Hillary Clinton
Credit: Gage Skidmore/Flickr

Take a look at these registration numbers from key states and tell me whether or not Donald Trump might have benefitted from an actual ground game:

Take the critical battleground of North Carolina, for example. Between June 2015 and today, total registrations have increased 5.4 percent in the 70 counties where whites without a college degree make up a majority of eligible voters (Romney carried those counties with 62 percent). But in the 30 other less white, better-educated counties, registrations have increased 6.8 percent over the same period (Obama carried those with 59 percent of the vote).

The story is the same in Pennsylvania. Since May 2015, registrations have increased 4.9 percent in the 63 counties where a majority of potential voters are non-college-educated white people. But in the other four counties (Philadelphia, Delaware, Montgomery and Chester), registrations have risen 6.3 percent. Those four more-cosmopolitan counties combined for an Obama margin of 611,724 votes in 2012, nearly twice his statewide margin of victory.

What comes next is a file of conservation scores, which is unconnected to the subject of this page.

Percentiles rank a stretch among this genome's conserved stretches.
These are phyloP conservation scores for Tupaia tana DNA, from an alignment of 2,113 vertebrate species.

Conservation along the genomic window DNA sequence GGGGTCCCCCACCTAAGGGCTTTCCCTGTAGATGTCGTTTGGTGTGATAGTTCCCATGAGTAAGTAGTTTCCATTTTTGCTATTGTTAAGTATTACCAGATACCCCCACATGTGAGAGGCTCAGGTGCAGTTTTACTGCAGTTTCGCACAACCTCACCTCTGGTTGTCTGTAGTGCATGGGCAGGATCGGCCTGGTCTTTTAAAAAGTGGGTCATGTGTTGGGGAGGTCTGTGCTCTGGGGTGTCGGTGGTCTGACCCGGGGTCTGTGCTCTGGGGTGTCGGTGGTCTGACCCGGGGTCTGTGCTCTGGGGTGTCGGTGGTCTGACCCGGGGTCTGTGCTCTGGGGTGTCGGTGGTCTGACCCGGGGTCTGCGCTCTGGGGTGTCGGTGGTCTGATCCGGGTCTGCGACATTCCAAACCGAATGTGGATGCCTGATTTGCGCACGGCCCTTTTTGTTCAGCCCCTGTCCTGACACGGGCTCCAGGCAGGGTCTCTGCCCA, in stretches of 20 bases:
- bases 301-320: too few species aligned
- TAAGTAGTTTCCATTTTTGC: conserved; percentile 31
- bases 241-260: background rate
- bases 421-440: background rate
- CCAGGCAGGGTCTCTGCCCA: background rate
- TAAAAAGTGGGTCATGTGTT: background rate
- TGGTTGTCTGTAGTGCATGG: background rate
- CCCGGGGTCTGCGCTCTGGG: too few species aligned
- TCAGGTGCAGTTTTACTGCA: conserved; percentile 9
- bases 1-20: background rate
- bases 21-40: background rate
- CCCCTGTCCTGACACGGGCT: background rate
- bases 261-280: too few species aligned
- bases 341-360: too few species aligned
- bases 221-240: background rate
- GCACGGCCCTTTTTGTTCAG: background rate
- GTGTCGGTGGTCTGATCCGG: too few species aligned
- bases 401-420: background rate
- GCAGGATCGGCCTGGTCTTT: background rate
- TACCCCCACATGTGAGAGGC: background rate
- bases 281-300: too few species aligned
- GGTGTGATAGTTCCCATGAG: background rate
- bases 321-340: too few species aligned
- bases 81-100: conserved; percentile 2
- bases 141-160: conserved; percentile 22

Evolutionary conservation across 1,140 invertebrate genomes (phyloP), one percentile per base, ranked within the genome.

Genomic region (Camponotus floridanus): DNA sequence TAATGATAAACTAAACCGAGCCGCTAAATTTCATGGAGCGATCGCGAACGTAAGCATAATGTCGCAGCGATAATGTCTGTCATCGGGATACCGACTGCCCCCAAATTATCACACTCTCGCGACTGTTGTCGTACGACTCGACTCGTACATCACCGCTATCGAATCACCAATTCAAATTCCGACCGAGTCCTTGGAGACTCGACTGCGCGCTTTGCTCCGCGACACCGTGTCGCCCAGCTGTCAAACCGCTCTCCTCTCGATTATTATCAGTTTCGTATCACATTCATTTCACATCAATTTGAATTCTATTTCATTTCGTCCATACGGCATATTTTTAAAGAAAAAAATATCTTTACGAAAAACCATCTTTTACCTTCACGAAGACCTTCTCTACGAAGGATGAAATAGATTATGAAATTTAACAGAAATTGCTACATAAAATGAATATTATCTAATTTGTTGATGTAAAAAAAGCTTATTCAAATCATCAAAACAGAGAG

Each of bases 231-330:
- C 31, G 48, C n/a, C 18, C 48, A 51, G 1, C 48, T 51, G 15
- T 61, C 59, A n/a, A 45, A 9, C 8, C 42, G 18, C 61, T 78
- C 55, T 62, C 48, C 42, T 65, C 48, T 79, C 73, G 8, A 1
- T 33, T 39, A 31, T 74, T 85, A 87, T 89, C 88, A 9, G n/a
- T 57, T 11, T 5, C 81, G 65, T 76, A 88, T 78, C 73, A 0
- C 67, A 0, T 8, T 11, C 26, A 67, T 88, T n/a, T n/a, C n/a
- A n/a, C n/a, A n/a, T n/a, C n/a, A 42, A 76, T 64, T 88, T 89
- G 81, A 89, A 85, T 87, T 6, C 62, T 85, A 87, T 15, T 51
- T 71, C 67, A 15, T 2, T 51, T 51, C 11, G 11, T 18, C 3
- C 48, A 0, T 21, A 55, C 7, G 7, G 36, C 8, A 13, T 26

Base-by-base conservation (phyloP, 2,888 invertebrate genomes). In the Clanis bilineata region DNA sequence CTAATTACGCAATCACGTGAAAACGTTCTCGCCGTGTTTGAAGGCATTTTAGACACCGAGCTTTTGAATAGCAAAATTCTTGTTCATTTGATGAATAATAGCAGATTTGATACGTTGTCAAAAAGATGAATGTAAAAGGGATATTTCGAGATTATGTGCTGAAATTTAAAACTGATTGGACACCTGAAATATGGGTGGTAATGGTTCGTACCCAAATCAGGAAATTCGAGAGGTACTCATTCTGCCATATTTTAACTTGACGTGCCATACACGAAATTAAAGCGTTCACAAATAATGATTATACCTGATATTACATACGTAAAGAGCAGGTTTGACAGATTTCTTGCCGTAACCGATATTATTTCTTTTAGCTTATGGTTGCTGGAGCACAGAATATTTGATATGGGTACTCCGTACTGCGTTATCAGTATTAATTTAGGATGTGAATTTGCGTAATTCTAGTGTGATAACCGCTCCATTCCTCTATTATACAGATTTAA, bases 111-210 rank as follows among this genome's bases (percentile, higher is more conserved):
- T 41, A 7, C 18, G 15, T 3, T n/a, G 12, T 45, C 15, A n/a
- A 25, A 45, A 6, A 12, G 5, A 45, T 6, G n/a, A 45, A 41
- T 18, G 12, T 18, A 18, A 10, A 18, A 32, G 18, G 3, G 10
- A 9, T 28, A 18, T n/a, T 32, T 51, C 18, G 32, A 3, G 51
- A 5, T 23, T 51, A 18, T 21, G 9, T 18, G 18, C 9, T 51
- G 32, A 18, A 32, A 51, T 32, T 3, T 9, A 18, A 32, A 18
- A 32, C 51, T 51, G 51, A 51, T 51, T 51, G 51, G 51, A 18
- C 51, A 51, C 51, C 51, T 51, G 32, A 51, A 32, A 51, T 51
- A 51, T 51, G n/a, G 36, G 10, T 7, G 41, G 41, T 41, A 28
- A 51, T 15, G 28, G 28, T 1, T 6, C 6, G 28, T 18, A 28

In Florida, registration growth has been roughly even across the map: It’s up 4.7 percent in the 53 counties where a majority of voters are non-college-educated whites (58 percent Romney) since June 2015, versus 4.4 percent in the other 14 counties that are more diverse or well-educated (58 percent Obama). But Florida also tracks registration by race, and non-whites have accounted for 59 percent of the state’s net registration growth since November 2014.

In Virginia, the disparity is even greater. Between June 2015 and the end of August, net registrations have increased just 2.9 percent in the 85 white, non-college-graduate majority localities (58 percent Romney), versus 4.8 percent in the 48 other localities (57 percent Obama).

There may be multiple factors contributing to these numbers, but one of them is surely that Clinton and the Democrats have organizers on the ground and a sophisticated plan for registering their voters, while Trump is relying almost wholly on the RNC and doesn’t seem to believe that he needs to engage in the nuts and bolts of running a presidential campaign.

In any case, it appears that Trump is losing ground from where Romney fought and lost in 2012. If Trump is going to win, it will be persuading a lot of Obama voters to go for him because he hasn’t inspired a disproportionate wave of disengaged white working class voters to go out and get themselves registered.

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Martin Longman is the web editor for the Washington Monthly. See all his writing at ProgressPond.com